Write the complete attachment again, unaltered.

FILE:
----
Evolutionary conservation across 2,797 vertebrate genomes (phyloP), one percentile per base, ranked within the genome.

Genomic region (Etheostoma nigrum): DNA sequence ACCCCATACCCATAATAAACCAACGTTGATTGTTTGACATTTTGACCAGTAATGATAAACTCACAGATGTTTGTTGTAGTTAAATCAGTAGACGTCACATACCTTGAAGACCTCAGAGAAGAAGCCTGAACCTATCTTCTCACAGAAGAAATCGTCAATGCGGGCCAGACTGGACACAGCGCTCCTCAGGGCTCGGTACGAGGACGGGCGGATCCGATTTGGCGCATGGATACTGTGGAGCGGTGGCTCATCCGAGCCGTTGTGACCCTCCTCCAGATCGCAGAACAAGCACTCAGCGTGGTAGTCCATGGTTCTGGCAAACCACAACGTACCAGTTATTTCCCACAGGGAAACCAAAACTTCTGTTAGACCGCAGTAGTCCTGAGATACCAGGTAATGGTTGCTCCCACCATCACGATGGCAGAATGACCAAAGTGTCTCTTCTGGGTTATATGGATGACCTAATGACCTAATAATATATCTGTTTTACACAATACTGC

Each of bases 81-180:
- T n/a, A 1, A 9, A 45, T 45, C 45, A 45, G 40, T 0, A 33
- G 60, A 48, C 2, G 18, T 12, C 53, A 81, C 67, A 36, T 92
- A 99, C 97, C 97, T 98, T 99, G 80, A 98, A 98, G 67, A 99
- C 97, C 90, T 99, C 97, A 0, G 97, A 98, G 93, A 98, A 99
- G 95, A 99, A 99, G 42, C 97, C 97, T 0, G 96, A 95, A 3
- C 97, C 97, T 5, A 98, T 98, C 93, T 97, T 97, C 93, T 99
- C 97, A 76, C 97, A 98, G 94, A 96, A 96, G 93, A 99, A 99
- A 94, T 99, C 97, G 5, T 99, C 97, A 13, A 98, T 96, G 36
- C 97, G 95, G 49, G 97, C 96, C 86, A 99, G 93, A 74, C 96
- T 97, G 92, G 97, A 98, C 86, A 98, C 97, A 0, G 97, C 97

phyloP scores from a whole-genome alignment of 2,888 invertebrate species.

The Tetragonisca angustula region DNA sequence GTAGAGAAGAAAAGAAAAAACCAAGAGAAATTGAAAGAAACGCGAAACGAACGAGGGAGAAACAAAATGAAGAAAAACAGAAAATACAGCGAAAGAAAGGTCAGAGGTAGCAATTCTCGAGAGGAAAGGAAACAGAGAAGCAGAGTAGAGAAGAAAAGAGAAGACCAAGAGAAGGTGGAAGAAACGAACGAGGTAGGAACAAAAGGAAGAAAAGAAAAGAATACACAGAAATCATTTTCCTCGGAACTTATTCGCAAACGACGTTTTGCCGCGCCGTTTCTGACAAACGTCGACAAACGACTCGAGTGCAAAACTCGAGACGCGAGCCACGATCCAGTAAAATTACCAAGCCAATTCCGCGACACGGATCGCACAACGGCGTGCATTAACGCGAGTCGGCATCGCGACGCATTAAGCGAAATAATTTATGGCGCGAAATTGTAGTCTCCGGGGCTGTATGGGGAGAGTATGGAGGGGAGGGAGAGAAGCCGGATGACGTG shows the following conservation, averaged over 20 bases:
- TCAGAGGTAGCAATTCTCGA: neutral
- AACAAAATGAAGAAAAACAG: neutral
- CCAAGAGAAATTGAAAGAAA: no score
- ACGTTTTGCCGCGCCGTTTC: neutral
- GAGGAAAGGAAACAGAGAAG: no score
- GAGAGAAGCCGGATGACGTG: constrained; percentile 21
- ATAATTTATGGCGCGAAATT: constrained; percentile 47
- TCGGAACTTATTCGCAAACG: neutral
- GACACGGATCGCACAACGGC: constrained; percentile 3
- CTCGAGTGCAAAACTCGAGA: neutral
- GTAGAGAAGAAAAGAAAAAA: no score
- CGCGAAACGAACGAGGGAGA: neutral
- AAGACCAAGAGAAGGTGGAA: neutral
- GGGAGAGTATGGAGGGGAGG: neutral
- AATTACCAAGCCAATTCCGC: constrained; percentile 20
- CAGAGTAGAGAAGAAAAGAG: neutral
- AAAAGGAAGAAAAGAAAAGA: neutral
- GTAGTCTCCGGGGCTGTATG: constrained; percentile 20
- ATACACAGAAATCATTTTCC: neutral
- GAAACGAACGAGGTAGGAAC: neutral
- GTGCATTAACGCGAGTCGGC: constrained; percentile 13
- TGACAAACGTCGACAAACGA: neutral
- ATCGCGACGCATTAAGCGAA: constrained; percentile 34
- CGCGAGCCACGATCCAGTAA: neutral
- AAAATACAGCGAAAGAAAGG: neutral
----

Evolutionary conservation across 2,797 vertebrate genomes (phyloP), one percentile per base, ranked within the genome.

Genomic region (Etheostoma nigrum): DNA sequence ACCCCATACCCATAATAAACCAACGTTGATTGTTTGACATTTTGACCAGTAATGATAAACTCACAGATGTTTGTTGTAGTTAAATCAGTAGACGTCACATACCTTGAAGACCTCAGAGAAGAAGCCTGAACCTATCTTCTCACAGAAGAAATCGTCAATGCGGGCCAGACTGGACACAGCGCTCCTCAGGGCTCGGTACGAGGACGGGCGGATCCGATTTGGCGCATGGATACTGTGGAGCGGTGGCTCATCCGAGCCGTTGTGACCCTCCTCCAGATCGCAGAACAAGCACTCAGCGTGGTAGTCCATGGTTCTGGCAAACCACAACGTACCAGTTATTTCCCACAGGGAAACCAAAACTTCTGTTAGACCGCAGTAGTCCTGAGATACCAGGTAATGGTTGCTCCCACCATCACGATGGCAGAATGACCAAAGTGTCTCTTCTGGGTTATATGGATGACCTAATGACCTAATAATATATCTGTTTTACACAATACTGC

Each of bases 81-180:
- T n/a, A 1, A 9, A 45, T 45, C 45, A 45, G 40, T 0, A 33
- G 60, A 48, C 2, G 18, T 12, C 53, A 81, C 67, A 36, T 92
- A 99, C 97, C 97, T 98, T 99, G 80, A 98, A 98, G 67, A 99
- C 97, C 90, T 99, C 97, A 0, G 97, A 98, G 93, A 98, A 99
- G 95, A 99, A 99, G 42, C 97, C 97, T 0, G 96, A 95, A 3
- C 97, C 97, T 5, A 98, T 98, C 93, T 97, T 97, C 93, T 99
- C 97, A 76, C 97, A 98, G 94, A 96, A 96, G 93, A 99, A 99
- A 94, T 99, C 97, G 5, T 99, C 97, A 13, A 98, T 96, G 36
- C 97, G 95, G 49, G 97, C 96, C 86, A 99, G 93, A 74, C 96
- T 97, G 92, G 97, A 98, C 86, A 98, C 97, A 0, G 97, C 97

phyloP scores from a whole-genome alignment of 2,888 invertebrate species.

The Tetragonisca angustula region DNA sequence GTAGAGAAGAAAAGAAAAAACCAAGAGAAATTGAAAGAAACGCGAAACGAACGAGGGAGAAACAAAATGAAGAAAAACAGAAAATACAGCGAAAGAAAGGTCAGAGGTAGCAATTCTCGAGAGGAAAGGAAACAGAGAAGCAGAGTAGAGAAGAAAAGAGAAGACCAAGAGAAGGTGGAAGAAACGAACGAGGTAGGAACAAAAGGAAGAAAAGAAAAGAATACACAGAAATCATTTTCCTCGGAACTTATTCGCAAACGACGTTTTGCCGCGCCGTTTCTGACAAACGTCGACAAACGACTCGAGTGCAAAACTCGAGACGCGAGCCACGATCCAGTAAAATTACCAAGCCAATTCCGCGACACGGATCGCACAACGGCGTGCATTAACGCGAGTCGGCATCGCGACGCATTAAGCGAAATAATTTATGGCGCGAAATTGTAGTCTCCGGGGCTGTATGGGGAGAGTATGGAGGGGAGGGAGAGAAGCCGGATGACGTG shows the following conservation, averaged over 20 bases:
- TCAGAGGTAGCAATTCTCGA: neutral
- AACAAAATGAAGAAAAACAG: neutral
- CCAAGAGAAATTGAAAGAAA: no score
- ACGTTTTGCCGCGCCGTTTC: neutral
- GAGGAAAGGAAACAGAGAAG: no score
- GAGAGAAGCCGGATGACGTG: constrained; percentile 21
- ATAATTTATGGCGCGAAATT: constrained; percentile 47
- TCGGAACTTATTCGCAAACG: neutral
- GACACGGATCGCACAACGGC: constrained; percentile 3
- CTCGAGTGCAAAACTCGAGA: neutral
- GTAGAGAAGAAAAGAAAAAA: no score
- CGCGAAACGAACGAGGGAGA: neutral
- AAGACCAAGAGAAGGTGGAA: neutral
- GGGAGAGTATGGAGGGGAGG: neutral
- AATTACCAAGCCAATTCCGC: constrained; percentile 20
- CAGAGTAGAGAAGAAAAGAG: neutral
- AAAAGGAAGAAAAGAAAAGA: neutral
- GTAGTCTCCGGGGCTGTATG: constrained; percentile 20
- ATACACAGAAATCATTTTCC: neutral
- GAAACGAACGAGGTAGGAAC: neutral
- GTGCATTAACGCGAGTCGGC: constrained; percentile 13
- TGACAAACGTCGACAAACGA: neutral
- ATCGCGACGCATTAAGCGAA: constrained; percentile 34
- CGCGAGCCACGATCCAGTAA: neutral
- AAAATACAGCGAAAGAAAGG: neutral